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Alcoholism And Bipolar Disorder


We have mentioned many times before how mental health and addiction issues can often intertwine. And according to recent research uncovered by U.S. News & World Report, people suffering from bipolar disorder (also known as “BD”) may be most at risk. Apparently, it is the highest-ranking co-occurring disorder associated with substance abuse.


U.S. News specifically called out alcoholism as a common link. Sadly, BD sufferers tend to abuse the bottle the most and are more likely to be hospitalized because of chronic drinking. The research also points out that the reverse may be true. In that scenario, people who are alcoholics and have a family history of mood disorders can quickly develop BD as their addiction worsens.


Both of these conditions can quickly escalate into a vicious cycle that U.S. News writer Brook McKenzie aptly labeled, a “tornado.”


“For those living with bipolar disorder, this mood disorder is best described as a tornado violently ripping through your life with unpredictable episodes of mania and depression,” McKenzie wrote. “These extreme mood swings and addictive tendencies can interfere with the functions of daily life at work, with family and other interpersonal relationships.”


McKenzie went on to list some BD warning signs, as many people are living with this disorder and are undiagnosed. Certain callouts include disorganized thinking (such as clutter across a home or car), crying for no reason, restlessness, euphoria, impulsivity and an increased use of profanity.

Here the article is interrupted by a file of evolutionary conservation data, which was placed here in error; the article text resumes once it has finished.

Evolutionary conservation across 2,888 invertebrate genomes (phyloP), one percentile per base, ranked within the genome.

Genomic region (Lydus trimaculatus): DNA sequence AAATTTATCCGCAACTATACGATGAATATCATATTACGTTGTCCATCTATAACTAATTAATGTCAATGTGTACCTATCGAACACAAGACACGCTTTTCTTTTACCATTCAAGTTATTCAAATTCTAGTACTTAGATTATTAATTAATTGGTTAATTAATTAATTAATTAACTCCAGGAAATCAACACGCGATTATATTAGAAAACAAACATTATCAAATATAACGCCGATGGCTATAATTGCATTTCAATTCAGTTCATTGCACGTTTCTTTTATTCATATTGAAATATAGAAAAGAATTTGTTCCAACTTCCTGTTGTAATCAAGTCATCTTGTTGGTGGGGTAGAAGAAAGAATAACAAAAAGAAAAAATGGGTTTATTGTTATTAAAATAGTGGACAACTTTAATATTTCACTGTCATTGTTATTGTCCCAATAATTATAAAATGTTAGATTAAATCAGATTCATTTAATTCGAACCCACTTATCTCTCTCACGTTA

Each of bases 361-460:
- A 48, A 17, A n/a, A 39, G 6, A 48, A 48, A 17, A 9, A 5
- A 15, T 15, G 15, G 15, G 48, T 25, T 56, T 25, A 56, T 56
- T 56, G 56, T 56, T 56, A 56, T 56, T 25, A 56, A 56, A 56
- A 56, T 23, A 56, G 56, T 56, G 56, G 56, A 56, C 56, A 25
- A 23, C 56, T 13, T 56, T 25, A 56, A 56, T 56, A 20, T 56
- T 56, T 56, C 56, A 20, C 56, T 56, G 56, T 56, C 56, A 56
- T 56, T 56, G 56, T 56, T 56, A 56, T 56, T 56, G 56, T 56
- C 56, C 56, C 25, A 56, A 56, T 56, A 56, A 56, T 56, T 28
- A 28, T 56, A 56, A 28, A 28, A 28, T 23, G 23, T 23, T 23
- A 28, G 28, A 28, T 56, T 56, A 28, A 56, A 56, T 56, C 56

He also discussed the labels of BD, which include bipolar 1 and bipolar 2. Bipolar 1 is the most extreme case, where psychiatric hospitalization is necessary and day-to-day functions are impossible. Bipolar 2, however, is the more common occurrence and the one that is associated with alcoholism. It is considered milder and often leads to depression or suicidal thoughts. Research has shown that this is the stage where people often turn to drinking, as a way to numb feelings and ease emotional pain.


Of course, as we all know, alcohol DOES NOT lessen a person’s emotional pain and, in fact, increases it. Pairing this with an issue like BD or manic depression can be a very scary combination. McKenzie rightly calls out therapy and professional support as a solution for people suffering from these co-occurring disorders. That type of work is something the team at Inneractions specializes in and we are always available to step in and help at a moment’s notice.